When we moved into the property, the lawn couldn't be salvaged. There
was a lot of contrasting information as to how you should freshly plant
a lawn form seed but here's what I ended up doing.
Completely turned over existing grass. moss and weeds, removing all.
Flattened out the soil, fertilised with pre-lawn pellets and raked these
in. Dispersed grass seed and gently raked in. I was advised to only bury
around half of the seeds by raking, I now suspect they should all be
gently covered with soil. 6 weeks on, here's what we have:
Should I plant more seed in the spaces and lightly rake in and cover
with soil or is there a better way of filling these gaps out?
Saki, can't believe it, this is my lawn exactly. We have re-turfed twice
to no avail. We have aerated and raked over the bald patches then
dressed with topsoil and reseeded, nothing doing. We have used canada
grass seed for shady lawns, no result. We have removed several trees
(far too many for a very small back garden), again no luck. Look forward
to reading replies.
I assume you are in Canada, since you used Canada grass seed, whatever
that is. Are there any agricultural services available that are
affiliated with the govt or university? Here in the states, many
places they are and they can give you advice that is specific to your
location. Some other points:
You're right that all of the seed should have been about 1/4" beneath
the surface, instead of leaving some on top.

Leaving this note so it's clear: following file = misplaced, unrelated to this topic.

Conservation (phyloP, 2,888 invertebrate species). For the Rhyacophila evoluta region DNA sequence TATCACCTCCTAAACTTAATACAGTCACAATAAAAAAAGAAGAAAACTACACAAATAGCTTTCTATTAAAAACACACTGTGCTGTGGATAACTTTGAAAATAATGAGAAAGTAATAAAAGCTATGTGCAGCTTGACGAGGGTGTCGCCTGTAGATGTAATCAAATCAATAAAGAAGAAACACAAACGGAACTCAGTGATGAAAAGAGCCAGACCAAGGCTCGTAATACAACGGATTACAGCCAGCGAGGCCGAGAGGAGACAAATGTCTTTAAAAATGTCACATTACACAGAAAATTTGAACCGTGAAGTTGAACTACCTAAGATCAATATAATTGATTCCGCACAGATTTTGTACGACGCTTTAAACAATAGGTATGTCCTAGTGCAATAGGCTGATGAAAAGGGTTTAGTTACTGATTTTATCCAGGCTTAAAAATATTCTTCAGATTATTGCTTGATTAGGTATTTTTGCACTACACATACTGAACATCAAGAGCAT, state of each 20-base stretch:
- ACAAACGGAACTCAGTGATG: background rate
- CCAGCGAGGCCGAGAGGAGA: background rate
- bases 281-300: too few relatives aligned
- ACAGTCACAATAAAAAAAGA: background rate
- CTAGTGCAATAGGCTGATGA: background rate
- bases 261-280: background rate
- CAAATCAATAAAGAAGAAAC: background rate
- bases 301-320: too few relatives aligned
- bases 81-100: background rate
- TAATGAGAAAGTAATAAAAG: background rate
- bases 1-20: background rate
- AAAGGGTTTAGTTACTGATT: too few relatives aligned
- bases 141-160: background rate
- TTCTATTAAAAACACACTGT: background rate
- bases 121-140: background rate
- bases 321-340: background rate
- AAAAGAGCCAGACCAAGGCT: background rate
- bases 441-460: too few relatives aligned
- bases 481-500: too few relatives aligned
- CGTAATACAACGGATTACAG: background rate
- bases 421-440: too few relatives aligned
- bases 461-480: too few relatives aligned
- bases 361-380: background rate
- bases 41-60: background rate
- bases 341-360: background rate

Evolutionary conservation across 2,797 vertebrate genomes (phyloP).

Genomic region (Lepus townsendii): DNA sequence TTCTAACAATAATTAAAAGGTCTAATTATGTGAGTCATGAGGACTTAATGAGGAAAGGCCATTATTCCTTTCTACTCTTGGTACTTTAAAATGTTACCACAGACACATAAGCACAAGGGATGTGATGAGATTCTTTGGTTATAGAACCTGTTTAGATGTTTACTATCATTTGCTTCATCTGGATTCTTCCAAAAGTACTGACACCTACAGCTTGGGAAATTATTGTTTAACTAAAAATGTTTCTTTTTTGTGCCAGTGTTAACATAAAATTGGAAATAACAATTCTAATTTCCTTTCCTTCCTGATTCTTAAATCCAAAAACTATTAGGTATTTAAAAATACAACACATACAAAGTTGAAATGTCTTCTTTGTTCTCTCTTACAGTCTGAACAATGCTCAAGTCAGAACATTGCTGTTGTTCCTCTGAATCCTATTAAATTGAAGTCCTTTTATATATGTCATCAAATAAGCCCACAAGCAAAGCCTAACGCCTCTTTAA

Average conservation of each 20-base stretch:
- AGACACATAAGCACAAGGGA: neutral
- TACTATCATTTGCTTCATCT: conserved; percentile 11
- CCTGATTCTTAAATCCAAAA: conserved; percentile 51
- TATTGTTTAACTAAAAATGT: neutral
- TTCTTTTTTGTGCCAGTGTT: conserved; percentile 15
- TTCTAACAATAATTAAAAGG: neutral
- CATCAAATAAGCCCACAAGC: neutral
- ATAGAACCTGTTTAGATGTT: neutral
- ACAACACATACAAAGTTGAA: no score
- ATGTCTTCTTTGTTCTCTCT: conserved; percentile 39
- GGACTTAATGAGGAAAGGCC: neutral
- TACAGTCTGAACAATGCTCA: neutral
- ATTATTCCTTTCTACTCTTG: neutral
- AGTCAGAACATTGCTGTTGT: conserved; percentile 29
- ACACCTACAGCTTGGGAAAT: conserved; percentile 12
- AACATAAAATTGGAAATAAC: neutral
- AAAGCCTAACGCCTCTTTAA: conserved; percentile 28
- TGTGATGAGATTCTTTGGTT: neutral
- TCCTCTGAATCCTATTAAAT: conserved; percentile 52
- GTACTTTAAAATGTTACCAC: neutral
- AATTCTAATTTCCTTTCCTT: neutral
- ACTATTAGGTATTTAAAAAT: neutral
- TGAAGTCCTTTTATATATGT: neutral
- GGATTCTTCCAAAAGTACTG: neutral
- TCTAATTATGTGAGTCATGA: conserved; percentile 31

Did you keep it constantly wet while it was germinating? It doesn't
have to be watered deep or flooded, but the top layer needs to be kept
moist to wet. Another problem, especially with seed left on the
surface, is that it can float and redistribute in heavy rains.
Have you checked the PH of the soil and it's around 6.5 -7? What
kind of topsoil is there?
At this point, you have only 2 choices. Do nothing or overseed.
Normally, I'd overseed using a rented slit-seeder. The downside is
that it does some damage to the existing turf. And your turf is not
really even existing yet, so you'd have to use seed quantity close to
what you would for bare soil and expect a lot of what is there to be
lost in the process. If you just throw seed on the surface, there is
little chance for success. Raking is also going to damage some of
what is already trying to grow and a lot depends on how big the area
is. If it's even 1000 sq ft, trying to rake it in is more work than
I'd want to do.
Another factor is that it apparently is in shade. Since you are in
Canada, there still may be time to re-seed. But the problem with
trying to grow new grass is that it needs sun and the more the
better. If leaves are filling in before the grass gets going, it's
less likely you will be successful. Normally, Fall is the best time
to seed, but not for heavily shaded areas subject to leaves. I've
always done those areas as early in the Spring as possible. In the
Fall, you have less sun and leaves starting to cover.
I'd take another look at what kind of grass you used. You want to buy
the best quality seed you can and make sure it's suited to the
Thanks, I'll try this, was warned about over seeding and yet those
parts turned out beautifully. I'm on holiday for a month so I can take
the time to do this now.
Trader4 I confused about the Canadian grass comment, where did I say
that? I used a mixture containing rye grass seeds that would be hard
wearing and suitable for shade. I'm in the UK, I searched specifically
for a UK forum and thought this was one.
Sorry, someone else made the comment. Regarding grass spreading, rye
grass will not spread via rhizomes to fill in bare spots. It is a
clump type grass, which can only grow so large and can't then expand
into empty area. That is one reason bluegrass, which does spread,
is included in many blends. There are some bluegrass varieties that
are somewhat shade tolerant. But the best grasses for dense shade are
the creeping fescues.